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The more you know: Duke women's golf's Phoebe Brinker shines in freshman season

Phoebe Brinker's second-place finish at the Valspar Augusta Invitational highlighted a successful freshman campaign.
Phoebe Brinker's second-place finish at the Valspar Augusta Invitational highlighted a successful freshman campaign.

As the Duke women’s golf season draws to a close after Tuesday's loss to Oklahoma State in the NCAA semifinals, there are a lot of great factors to reflect on. Among them is the performance of freshman Phoebe Brinker, who was outstanding in her first year at the collegiate level. 

Brinker was instrumental in the team’s run to the semifinals to cap off an exceptional season. In stroke play at the NCAA Championship this past week, Brinker finished two strokes under par and tied for fifth individually—alongside fellow Blue Devil Gina Kim—with respective rounds of 73, 70, 72, and 71. In match play Sunday, Brinker defeated Amanda Linner 2&1 in a quarterfinal showdown against Arizona State before falling to Oklahoma State's Rina Tatematsu in a close semifinal match, 3&2.

As defending national champions, Duke women’s golf no doubt had high expectations this year. Despite this, Brinker shined throughout her freshman campaign. In what was only her second collegiate appearance at the Gamecock Intercollegiate, she placed third individually, scoring two-under. To follow this up, the native of Wilmington, Del., scored 10-under and finished second at the Valspar Augusta Invitational. She placed an underwhelming 33rd at the NCAA Columbus Regional and 32nd at the ACC Championship but bounced back to end the season at the NCAA Championship.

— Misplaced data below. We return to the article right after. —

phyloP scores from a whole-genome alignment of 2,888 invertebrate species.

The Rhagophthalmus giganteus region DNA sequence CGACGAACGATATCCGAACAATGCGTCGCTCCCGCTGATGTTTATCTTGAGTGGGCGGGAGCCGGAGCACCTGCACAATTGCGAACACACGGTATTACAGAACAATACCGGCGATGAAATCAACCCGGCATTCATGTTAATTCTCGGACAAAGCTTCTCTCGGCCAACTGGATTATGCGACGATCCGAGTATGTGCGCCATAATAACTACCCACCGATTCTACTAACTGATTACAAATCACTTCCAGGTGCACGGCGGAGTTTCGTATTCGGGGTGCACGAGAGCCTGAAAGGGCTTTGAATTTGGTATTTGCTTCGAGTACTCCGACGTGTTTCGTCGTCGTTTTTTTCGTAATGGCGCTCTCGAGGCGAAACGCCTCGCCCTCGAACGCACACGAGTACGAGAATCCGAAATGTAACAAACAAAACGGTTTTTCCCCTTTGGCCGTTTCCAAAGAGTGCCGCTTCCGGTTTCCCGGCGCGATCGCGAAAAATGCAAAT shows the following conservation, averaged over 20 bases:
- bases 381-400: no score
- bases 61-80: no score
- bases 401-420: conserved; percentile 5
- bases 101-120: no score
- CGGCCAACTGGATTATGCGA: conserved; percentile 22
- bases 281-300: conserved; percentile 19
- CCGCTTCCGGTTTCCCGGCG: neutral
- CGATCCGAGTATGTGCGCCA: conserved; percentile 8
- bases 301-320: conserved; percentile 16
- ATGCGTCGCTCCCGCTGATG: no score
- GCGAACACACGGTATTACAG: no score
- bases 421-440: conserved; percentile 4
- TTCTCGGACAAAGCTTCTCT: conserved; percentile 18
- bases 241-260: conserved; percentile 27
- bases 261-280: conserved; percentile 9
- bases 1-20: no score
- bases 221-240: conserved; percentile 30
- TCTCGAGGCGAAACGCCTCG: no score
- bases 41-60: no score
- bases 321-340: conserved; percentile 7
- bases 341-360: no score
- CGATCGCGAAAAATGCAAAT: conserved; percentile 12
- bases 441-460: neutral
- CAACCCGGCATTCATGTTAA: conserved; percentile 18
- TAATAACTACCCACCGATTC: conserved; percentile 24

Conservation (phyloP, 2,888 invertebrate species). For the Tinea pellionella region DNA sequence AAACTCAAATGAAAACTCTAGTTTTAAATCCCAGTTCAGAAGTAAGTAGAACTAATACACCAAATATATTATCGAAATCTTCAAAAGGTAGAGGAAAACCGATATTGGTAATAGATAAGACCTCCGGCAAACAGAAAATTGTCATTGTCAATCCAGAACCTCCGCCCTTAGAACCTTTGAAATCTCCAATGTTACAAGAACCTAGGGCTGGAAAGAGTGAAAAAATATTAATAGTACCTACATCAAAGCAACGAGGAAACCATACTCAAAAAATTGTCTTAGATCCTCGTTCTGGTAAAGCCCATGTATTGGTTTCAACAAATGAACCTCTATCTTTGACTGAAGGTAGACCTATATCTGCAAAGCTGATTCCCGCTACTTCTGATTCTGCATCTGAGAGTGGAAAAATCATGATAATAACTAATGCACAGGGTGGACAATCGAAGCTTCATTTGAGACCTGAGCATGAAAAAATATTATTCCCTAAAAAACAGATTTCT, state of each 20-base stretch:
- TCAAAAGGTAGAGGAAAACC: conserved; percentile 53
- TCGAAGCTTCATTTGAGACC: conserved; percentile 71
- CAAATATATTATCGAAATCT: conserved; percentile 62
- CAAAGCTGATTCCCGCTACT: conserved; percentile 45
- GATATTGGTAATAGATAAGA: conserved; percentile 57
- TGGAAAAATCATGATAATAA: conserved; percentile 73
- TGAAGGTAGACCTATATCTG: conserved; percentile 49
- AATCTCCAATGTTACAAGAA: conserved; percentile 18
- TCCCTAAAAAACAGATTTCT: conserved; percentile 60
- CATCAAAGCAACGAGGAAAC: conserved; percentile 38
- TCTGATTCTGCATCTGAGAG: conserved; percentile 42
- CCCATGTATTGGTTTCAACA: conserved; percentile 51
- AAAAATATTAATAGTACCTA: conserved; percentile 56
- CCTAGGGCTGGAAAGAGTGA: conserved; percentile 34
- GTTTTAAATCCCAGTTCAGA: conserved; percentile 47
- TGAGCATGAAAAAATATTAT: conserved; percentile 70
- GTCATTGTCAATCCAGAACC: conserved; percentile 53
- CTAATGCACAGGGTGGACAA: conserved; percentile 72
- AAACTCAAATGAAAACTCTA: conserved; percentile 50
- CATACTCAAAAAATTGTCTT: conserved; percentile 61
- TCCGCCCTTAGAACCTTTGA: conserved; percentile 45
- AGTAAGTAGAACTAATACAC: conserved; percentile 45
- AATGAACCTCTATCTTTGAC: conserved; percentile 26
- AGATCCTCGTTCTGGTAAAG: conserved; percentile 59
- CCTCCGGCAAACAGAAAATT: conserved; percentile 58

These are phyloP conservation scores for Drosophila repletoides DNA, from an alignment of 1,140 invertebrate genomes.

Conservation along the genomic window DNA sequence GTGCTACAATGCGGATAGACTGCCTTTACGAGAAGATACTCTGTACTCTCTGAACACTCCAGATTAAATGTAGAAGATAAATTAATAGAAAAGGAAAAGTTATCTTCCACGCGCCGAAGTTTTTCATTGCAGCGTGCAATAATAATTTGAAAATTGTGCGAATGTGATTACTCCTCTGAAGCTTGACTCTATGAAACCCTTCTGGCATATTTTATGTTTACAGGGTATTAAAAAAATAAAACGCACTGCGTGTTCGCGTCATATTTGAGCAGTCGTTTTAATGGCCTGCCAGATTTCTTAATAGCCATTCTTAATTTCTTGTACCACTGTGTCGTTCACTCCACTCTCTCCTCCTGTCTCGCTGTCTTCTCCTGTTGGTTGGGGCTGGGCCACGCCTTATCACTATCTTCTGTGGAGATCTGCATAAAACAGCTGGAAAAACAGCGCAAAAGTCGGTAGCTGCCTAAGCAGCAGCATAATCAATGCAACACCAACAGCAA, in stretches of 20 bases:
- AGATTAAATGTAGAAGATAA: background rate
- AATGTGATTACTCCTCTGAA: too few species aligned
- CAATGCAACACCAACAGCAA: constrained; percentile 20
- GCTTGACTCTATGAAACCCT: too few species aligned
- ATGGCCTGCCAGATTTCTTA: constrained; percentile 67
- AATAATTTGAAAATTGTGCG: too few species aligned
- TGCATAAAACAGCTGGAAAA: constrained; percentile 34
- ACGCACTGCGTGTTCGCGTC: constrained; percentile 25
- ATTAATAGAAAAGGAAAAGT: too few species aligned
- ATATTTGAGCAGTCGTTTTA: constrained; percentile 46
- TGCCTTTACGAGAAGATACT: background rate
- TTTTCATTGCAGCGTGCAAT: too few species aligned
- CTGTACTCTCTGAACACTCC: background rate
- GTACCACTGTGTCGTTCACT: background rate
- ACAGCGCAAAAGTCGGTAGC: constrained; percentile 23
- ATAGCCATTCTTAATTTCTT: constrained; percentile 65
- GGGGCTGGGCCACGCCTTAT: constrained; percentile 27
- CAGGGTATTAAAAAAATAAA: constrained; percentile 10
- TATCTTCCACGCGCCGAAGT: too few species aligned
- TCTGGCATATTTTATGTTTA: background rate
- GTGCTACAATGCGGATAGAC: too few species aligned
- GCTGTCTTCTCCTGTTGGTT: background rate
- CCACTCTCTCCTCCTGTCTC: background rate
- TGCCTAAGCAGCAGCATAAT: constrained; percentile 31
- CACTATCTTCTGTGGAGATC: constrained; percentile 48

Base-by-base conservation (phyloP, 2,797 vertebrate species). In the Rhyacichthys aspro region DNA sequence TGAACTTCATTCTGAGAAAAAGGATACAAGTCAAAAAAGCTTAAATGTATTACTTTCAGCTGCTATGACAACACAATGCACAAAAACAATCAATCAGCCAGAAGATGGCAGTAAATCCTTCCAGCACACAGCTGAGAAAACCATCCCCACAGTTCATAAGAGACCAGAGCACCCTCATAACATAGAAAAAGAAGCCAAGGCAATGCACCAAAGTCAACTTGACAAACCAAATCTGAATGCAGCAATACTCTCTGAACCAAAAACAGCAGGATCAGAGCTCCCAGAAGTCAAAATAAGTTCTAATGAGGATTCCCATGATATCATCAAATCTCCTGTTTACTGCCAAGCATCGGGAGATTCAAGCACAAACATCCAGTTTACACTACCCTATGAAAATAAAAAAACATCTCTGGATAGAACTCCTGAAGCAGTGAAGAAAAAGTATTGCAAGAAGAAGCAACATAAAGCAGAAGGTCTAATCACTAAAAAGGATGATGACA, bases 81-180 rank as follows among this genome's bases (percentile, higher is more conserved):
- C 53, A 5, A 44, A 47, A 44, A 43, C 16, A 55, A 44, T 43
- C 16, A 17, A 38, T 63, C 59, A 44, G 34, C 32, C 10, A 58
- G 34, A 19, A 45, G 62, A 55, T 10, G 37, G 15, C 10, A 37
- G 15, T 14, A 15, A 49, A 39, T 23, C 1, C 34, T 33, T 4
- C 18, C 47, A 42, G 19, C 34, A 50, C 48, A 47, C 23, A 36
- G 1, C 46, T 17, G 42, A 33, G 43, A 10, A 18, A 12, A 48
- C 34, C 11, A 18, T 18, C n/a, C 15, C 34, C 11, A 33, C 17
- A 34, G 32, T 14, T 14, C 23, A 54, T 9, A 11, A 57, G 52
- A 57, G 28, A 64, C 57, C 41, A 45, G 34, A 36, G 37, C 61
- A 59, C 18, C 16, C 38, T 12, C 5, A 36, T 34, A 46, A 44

Brinker has deep roots in the women’s golf community. This primarily stems from her aunt, Suzy Whaley, who is the first ever female PGA of America president and, in 2003, became the first woman to qualify for a PGA tournament in 58 years. Brinker has had a lot to live up to within the Duke golfing program as well as women’s golf as a whole. 

Looking forward to 2022, Duke women’s golf is sure to once again be one of the top teams in the nation. Having already made it to the national semifinals with a young roster, these players—all of whom, with the exception of Jaravee Boonchant, are expected to return to the program—will only develop over time. As Duke women’s golf looks to return to the top next season, Brinker is sure to be a significant piece. 

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